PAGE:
The Short Version: It’s the last night of uni for Eliot Lamb and his friends. Tomorrow, they all set off for the real world, a place that seems confusing and strange compared to the Oxford halls they’ve shared for the last three years – but tonight, they’re gonna have a good one, right? Pub, bar, club – and a whole lot of revelations along the way.
The Review: This is the sort of novel that appeals to a very distinct subset of readers. You can’t even just call it a university novel, because it’s a particular type of university student who’ll read it and be able to dig it. You’ve gotta understand England a little bit – otherwise, all the slang will probably cause confusion (I see you, Goodreads reviewers). You’ve gotta understand drinking – there’s a lot of it. Are you a millennial? Or ‘noughtie’, as the phrase goes? If not, you might be bamboozled by some of the hyperactive existential questioning that runs rampant among my cohort.
Still interested? Then find a single night where you can have a drink or two and read this novel in a single go. That’s the best way to take it and not just because it’s set over the course of a single night. There’s something immediate about the book, something that fades a bit even as you wake up the next morning – like the dizzy memories of a night out that, at the time, probably felt pretty good but now feels a little suspect at best. I remember my last night at school – we saw the LOST finale, drank way too much, wandered around campus, cried, laughed, saw the sun come up over the misty fields to the east, and then staggered into a hot and boring graduation ceremony. But there was enough drama in that night for me to write a novel, I guarantee it. Most people, I’d wager, could wring a novel (or at least a novella) out of their own last-night at school – so what makes this interesting?
The answer, of course – the crux of the whole thing, in every situation – is our main character. And he is the most typical twentysomething fuck-up, which is to say that he is simultaneously immensely interesting and completely aggravating. He might only be the former because, well, I see myself in him. It’s the same thing with the Nathaniel P. effect – you both do and don’t want to see yourself in this character. Eliot even recognizes it to some extent, when he is talking about his (ex-)girlfriend Lucy, in one of many memory-digressions, and how he saw himself being an asshole and yet it happened anyway. The jealousy, the confusion, the sheer idiocy of youth that at the time feels like the most important and only thing in the world. Hell, I still don’t think I’ve grown out of it – I don’t know many friends who have. Maybe we don’t, we noughties.
The structure of the novel is a winking descent into hell – one of the many, many winking literary asides here, as Eliot is an English Lit major. Amis pere and fils are the immediate and obvious stylistic influences, many of the canonically classic novelists are name-dropped, and there are probably even a ton of references I don’t get. This is a novel written by a guy who grew up having to mine his novels for the most ridiculous ‘themes’ and ‘ideas’ and all that bullshit in order to convince teachers who’ve heard the same things for years upon years that he’s deserving of a good grade in order to go forth and… do… something…. As a result, he’s written a novel that’s full of that synthesis. It’s actually kind of remarkable – in a way, you could say that the whole academic system works if this is what our English majors might be capable of.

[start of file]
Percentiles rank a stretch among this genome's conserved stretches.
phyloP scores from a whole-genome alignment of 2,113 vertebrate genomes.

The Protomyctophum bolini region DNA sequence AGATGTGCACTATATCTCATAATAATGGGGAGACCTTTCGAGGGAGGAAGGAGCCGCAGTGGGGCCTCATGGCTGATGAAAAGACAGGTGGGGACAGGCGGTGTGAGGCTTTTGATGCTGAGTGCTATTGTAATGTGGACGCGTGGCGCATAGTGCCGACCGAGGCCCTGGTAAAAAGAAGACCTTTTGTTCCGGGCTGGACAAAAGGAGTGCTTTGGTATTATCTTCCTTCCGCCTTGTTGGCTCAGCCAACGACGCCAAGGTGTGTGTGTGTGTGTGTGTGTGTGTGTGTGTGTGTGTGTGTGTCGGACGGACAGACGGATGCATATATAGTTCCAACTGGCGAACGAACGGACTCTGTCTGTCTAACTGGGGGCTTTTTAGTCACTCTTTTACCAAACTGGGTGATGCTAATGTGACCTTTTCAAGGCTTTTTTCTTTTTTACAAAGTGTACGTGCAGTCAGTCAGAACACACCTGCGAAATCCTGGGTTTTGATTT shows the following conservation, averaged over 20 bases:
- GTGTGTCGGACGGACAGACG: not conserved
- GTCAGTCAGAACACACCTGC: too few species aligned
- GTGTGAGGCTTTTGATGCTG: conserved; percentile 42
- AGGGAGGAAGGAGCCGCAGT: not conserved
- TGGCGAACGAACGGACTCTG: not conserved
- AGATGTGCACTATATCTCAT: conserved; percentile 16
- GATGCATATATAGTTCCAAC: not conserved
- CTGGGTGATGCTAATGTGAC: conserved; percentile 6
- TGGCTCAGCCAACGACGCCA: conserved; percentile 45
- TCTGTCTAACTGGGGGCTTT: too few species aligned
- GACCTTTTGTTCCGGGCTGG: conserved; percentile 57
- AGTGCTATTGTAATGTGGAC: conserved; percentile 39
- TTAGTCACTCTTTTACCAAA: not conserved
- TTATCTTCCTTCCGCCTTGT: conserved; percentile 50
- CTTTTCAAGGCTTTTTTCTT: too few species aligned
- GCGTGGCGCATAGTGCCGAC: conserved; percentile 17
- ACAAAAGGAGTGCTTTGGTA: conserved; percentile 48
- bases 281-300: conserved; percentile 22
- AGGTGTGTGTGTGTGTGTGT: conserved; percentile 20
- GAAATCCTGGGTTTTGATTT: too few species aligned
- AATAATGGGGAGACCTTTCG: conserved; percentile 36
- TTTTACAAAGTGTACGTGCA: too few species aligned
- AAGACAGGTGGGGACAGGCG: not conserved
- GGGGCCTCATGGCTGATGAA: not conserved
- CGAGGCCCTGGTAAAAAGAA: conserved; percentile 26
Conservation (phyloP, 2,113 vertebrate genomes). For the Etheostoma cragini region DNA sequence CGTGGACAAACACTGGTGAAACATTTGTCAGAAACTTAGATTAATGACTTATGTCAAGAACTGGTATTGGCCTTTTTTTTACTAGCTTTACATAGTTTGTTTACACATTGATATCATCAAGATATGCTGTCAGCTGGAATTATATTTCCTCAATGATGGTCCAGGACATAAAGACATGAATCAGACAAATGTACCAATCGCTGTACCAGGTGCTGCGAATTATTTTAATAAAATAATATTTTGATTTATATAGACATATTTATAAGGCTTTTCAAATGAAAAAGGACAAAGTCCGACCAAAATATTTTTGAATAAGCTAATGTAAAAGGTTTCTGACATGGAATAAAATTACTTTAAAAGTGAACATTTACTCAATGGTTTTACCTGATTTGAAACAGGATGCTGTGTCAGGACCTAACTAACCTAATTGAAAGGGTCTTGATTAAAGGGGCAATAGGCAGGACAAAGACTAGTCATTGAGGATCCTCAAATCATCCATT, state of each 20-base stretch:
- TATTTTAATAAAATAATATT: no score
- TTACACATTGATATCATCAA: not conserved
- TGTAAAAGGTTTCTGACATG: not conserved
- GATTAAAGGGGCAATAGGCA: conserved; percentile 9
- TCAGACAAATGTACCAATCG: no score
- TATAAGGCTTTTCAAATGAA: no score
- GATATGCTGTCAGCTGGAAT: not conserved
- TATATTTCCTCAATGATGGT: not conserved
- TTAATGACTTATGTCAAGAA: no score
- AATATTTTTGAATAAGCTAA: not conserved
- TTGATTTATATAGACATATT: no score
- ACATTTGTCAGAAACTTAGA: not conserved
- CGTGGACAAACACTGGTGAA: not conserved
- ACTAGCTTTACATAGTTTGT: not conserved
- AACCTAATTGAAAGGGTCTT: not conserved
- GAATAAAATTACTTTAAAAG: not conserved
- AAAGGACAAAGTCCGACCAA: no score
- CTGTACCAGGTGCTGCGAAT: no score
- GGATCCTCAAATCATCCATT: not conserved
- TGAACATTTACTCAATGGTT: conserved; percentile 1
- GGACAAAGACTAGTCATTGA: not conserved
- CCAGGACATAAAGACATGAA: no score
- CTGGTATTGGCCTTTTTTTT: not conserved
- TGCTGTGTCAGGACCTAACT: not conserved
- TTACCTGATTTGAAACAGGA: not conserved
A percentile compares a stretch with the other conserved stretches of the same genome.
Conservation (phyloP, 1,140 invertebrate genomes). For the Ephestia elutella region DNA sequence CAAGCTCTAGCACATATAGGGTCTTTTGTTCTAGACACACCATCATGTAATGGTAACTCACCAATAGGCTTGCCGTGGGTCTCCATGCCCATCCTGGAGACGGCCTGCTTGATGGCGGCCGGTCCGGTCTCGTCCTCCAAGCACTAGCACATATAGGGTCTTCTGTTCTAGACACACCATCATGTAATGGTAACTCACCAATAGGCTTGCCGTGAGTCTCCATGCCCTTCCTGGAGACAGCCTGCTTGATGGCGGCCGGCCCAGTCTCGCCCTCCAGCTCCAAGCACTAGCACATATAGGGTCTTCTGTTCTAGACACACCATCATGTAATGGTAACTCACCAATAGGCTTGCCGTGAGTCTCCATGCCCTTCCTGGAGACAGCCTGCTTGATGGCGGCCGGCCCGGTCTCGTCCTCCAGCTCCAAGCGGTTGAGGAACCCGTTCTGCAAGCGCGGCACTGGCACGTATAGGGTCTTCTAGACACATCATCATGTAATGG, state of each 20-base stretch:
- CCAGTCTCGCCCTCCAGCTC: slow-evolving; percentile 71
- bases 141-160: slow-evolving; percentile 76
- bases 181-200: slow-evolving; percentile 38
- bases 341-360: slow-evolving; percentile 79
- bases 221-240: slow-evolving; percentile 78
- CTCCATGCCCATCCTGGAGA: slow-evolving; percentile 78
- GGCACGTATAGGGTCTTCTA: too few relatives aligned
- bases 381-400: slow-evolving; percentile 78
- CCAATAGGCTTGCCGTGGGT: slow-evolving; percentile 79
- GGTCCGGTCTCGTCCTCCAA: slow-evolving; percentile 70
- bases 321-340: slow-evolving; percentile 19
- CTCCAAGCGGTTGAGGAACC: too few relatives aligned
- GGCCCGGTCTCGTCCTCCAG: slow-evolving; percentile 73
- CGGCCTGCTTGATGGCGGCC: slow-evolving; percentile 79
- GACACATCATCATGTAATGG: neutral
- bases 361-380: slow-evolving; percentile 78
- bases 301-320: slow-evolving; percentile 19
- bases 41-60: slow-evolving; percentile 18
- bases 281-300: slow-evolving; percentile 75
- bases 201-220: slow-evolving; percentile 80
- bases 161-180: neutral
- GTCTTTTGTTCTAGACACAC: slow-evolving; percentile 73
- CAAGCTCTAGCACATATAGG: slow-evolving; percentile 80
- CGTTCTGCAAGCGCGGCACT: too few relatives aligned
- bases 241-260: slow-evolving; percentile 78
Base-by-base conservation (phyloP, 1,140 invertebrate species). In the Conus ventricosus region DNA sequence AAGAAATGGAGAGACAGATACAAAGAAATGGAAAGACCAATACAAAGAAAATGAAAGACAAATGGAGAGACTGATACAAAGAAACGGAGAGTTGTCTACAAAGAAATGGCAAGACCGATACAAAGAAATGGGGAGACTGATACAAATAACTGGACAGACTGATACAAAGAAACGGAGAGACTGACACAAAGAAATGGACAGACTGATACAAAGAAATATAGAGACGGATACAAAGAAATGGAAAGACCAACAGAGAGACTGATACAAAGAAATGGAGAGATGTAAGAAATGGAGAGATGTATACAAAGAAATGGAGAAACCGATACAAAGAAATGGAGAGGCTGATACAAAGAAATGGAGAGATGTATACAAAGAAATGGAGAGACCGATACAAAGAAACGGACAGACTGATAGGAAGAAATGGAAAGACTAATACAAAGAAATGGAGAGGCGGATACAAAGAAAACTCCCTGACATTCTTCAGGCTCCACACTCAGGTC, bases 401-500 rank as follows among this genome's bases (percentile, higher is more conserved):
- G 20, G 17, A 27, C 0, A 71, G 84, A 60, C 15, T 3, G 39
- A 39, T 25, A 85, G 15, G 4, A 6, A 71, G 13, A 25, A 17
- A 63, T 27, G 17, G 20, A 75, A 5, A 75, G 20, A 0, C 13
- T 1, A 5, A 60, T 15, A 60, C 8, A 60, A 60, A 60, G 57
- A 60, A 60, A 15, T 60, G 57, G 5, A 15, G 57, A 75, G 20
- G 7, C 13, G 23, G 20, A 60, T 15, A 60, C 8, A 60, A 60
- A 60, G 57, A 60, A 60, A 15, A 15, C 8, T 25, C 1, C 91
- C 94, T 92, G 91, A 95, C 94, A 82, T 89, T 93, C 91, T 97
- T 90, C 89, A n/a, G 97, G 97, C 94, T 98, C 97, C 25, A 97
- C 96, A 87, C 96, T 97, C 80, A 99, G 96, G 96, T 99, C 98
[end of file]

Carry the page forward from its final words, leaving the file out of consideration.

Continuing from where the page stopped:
At the same time, the novel is completely self-centered, with few of the aspirations towards the greater issues of the day or any of that rot. Eliot’s relationships – specifically the one with his ex-girlfriend Lucy and the one with his best-friend-slash-dreamy-dreamgirl Ella – are the driving force of this novel, the bro-y relationship with his best friends (from home and at school) coming in a close second. And Masters’ biggest success comes not from the stylistic acrobatics he indulges in (which are fun but, you know, whatever) but rather from the way in which he captures the enduring mysteries of the way we interact with people. A big thought, I know – but it’s true. We get the sense not that Eliot is unreliable but rather that he’s building up his courage to tell us certain things. In the early pages, he talks about having certain things he needs to confront – a buzzing phone in his pocket, his feelings for Ella – but there’s no sense that he’s hiding them. He just needs to drink enough to be able to talk about them. We’ve all been there, haven’t we? And the unspoken answer to the final series of revelations at the end of the novel – obvious to anyone who has been paying attention, but escaping our drunken hero – is absolutely crushing and heart-wrenching. The things we do to one another… adults, too. It’ll send an icy twist into your stomach, like that extra shot you probably shouldn’t’ve done.
Rating: 4 out of 5. People who hate Martin Amis and his overblown contemporary writers will find a ton to hate in this novel – and I think, had I read it as an adult, I might’ve liked it quite a bit less. But I’m 25. The heartbreaks and missed-chances and drunken misadventures of my college days are still pretty fresh in my mind – fresher, in many ways, than the same things that happen in the real world. Because when you’re all trapped together for a couple of years like that, it’s bound to feel more real than anything out in this more disparate ‘real world’. Masters’ novel made me feel. It caught something intangible inside of me and, for the few hours it took to read over the course of a rainy night over a scotch or two, it’s like I was there. Eliot and I, we might be pretty different – but we share a commonality of experience that makes us brothers. Just like my real college brothers.